jeant Talfourd, defended him in an eloquent speech, which Moxon published. The judge summed up largely in the defendant's favour, but the jury found a verdict of guilty. Moxon was ordered to come up for judgment when called upon, and received no punishment. The prosecutions against the booksellers were allowed to drop. 'It was a prosecution instituted merely for the purpose of vexation and annoyance' (Blackburn, J., in R. v. Hicklin, L.R. 3, Q.B. 372). A full report of the case is in the 'State Trials,' new ser. iv. 693-722. Despite this rebuff, Moxon's series of the poets prospered. Nor did he abandon Shelley. In 1852 he purchased and published, with an introduction by Browning, some letters assigned to Shelley, but soon proved to be forgeries. Hogg's and Trelawny's lives of the poet Moxon brought out in the year of his own death. In later life he extended his business beyond the confines of pure literature, and Haydn's 'Dictionary of Dates' and nearly all the works of Samuel Sharpe the Egyptologist figured in his last lists of publications. He died at Putney Heath on 3 June 1858, and was buried in Wimbledon churchyard. His widow died at Brighton on 2 Feb. 1891, aged 82. She left one son, Arthur, and five daughters (Illustrated London News, 14 Feb. 1891, with portrait of Moxon).
The publishing business did not prosper after Moxon's death. Until 1871 it was carried on in Dover Street, at first under the style of Edward Moxon & Co., and from 1869 as Edward Moxon, Son, & Co. During this period a manager, J. Bertrand Payne, conducted the concern in behalf of Moxon's relatives. Mr. Swinburne's 'Atalanta in Calydon,' 1865, his 'Chastelard,' 1866, and the original edition of his 'Poems and Ballads' appeared under the firm's auspices. In 1868 Tennyson transferred his works to Mr. Alexander Strahan. In 1871 Messrs. Ward, Lock, & Tyler purchased most of the firm's stock and copyrights, and carried on a part of their business under the style of Edward Moxon, Son, & Co. until 1878, when Edward Moxon's name finally disappeared from the list of London publishers.
[Curwen's History of Booksellers, 1873, pp. 347-62; Illustrated London News, 12 June 1858; Lupton's Wakefield Worthies (1864), pp. 229 sq.; London Directory, 1833-78; Lamb's Letters, ed. Ainger; Crabb Robinson's Diaries; English Catalogue of Books, 1835-62; Clayden's Life of Rogers; Moxon's publications; Gent. Mag. 1858, ii. 93.]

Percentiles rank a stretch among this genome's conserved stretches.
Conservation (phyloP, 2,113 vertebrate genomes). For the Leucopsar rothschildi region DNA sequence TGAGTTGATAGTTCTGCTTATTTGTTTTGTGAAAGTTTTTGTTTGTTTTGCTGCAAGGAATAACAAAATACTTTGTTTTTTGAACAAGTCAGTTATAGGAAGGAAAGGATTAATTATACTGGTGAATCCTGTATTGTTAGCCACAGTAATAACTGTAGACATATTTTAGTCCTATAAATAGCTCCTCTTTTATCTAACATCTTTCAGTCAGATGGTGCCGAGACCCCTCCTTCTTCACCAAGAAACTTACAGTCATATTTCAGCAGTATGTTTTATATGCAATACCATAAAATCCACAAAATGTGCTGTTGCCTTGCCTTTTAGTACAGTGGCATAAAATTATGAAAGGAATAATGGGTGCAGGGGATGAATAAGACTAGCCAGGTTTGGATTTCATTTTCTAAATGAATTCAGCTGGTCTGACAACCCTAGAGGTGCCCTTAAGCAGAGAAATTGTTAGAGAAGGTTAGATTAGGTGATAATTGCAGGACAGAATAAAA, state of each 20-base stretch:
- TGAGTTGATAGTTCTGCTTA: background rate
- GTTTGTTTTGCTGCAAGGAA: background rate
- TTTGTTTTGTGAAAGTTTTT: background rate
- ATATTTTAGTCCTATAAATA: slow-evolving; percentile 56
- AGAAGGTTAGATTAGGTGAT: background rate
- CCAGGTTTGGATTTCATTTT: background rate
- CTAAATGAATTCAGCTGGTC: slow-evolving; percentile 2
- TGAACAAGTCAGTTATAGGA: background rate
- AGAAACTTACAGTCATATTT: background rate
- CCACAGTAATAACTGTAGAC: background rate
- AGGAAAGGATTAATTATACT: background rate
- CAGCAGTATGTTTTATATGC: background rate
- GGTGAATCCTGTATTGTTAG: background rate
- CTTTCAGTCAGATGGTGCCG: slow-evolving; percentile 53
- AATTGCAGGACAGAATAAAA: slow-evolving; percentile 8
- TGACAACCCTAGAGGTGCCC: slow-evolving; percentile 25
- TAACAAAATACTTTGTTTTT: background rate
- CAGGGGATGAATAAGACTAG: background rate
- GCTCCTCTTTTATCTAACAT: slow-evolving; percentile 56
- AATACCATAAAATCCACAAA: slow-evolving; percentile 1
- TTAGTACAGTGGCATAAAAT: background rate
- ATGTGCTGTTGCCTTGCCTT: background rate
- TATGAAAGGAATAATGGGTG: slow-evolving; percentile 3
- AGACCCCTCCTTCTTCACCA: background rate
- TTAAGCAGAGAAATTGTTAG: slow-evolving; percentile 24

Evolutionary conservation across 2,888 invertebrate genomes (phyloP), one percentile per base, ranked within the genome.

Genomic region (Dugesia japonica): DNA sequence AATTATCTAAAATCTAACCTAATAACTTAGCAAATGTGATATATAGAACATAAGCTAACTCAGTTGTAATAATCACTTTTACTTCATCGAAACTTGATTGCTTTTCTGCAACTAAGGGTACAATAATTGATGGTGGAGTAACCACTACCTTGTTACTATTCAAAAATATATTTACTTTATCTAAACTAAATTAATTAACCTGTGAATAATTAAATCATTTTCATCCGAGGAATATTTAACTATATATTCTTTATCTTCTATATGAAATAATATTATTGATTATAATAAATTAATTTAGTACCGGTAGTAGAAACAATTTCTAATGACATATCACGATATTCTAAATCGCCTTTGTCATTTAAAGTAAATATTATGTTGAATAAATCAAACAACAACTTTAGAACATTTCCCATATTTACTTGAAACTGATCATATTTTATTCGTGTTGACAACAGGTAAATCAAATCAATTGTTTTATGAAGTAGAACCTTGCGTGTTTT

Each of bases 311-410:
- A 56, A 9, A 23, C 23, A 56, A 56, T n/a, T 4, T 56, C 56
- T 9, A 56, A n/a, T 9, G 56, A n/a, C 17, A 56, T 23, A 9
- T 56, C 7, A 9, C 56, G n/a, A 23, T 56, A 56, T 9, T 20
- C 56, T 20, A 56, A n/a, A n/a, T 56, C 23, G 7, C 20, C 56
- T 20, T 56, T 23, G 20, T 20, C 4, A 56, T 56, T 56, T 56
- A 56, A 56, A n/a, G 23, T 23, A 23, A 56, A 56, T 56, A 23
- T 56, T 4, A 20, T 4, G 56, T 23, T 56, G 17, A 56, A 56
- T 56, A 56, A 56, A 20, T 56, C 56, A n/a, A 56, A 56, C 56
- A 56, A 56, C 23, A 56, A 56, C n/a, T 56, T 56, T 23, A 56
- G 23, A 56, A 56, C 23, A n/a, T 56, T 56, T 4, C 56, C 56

MOXON, GEORGE (1603?–1687), congregational divine, born near Wakefield, Yorkshire, about 1603, was educated at Wakefield grammar school, and at Sidney Sussex College, Cambridge, where he was reputed an excellent writer of Latin lyrics. Having been chaplain to Sir William Brereton (1604-1661) [q. v.], he obtained the perpetual curacy of St. Helen's, Lancashire, where he disused the ceremonies and got into trouble with his bishop, John Bridgeman [q. v.] Being cited for nonconformity in 1637, he left St. Helen's in disguise for Bristol, and thence sailed for New England, where he was pastor of the congregational church at Springfield, Massachusetts. He returned to England in 1653, and became colleague with John Machin (1624-1664) [q. v.] at Astbury, Cheshire, a sequestered living. Machin was a presbyterian; Moxon gathered a congregational church at Astbury, and supplied every other Sunday the perpetual curacy of Rushton-Spencer, Staffordshire. He was an assistant commissioner to the 'triers' for Cheshire. After the Restoration the rector, Thomas Hutchinson (d. 15 Dec. 1675), was reinstated, 21 Feb. 1661. Moxon retained his charge at Rushton till his ejection by the Uniformity Act of 1662. He seems to have preached for a time at a farmhouse near Rushton Chapel, where is still an ancient burial-ground.
In 1667 he removed to Congleton, in the parish of Astbury, and preached in his own house near Dane Bridge, which was licensed (30 April), under the indulgence of 1672, for a teacher of the congregational persuasion. Under James's declaration for liberty of conscience, a meeting-house wasbuilt for Moxon's congregation at Congleton, but he did not live to occupy it. He had been disabled by paralytic strokes and was assisted in his ministry from 1678 by Eliezer Birch (d. 12 May 1717). He died at Congleton on 15 Sept. 1687, 'ætat. 85.' He married a daughter of Isaac Ambrose [q. v.] The meetinghouse was first used on occasion of his fune- ral sermon by Birch; it was destroyed by a Jacobite mob in 1712, but rebuilt. The congregation is now Unitarian.
George Moxon the younger, son of the above, held after 1650 the sequestered rectory of Radwinter, Essex. At the Restoration the rector, Richard Drake, was reininstated, and Moxon became chaplain to Samuel Shute, sheriff of London (1681), who was his brother-in-law. He died at Shute's residence, Eaton Constantine, Shropshire.
[Calamy's Account, 1713, pp. 128 sq., 313; Newcome's Autobiography (Chetham Soc.), 1852, ii. 182; Urwick's Nonconformity in Cheshire, 1864, pp. 155 sq.; Pickford's Hist, of Congleton Unitarian Chapel, 1883; Head's Congleton, 1887, pp. 251 sq.; Davids's Evang. Nonconf. in Essex, 1863, pp. 445 sq.]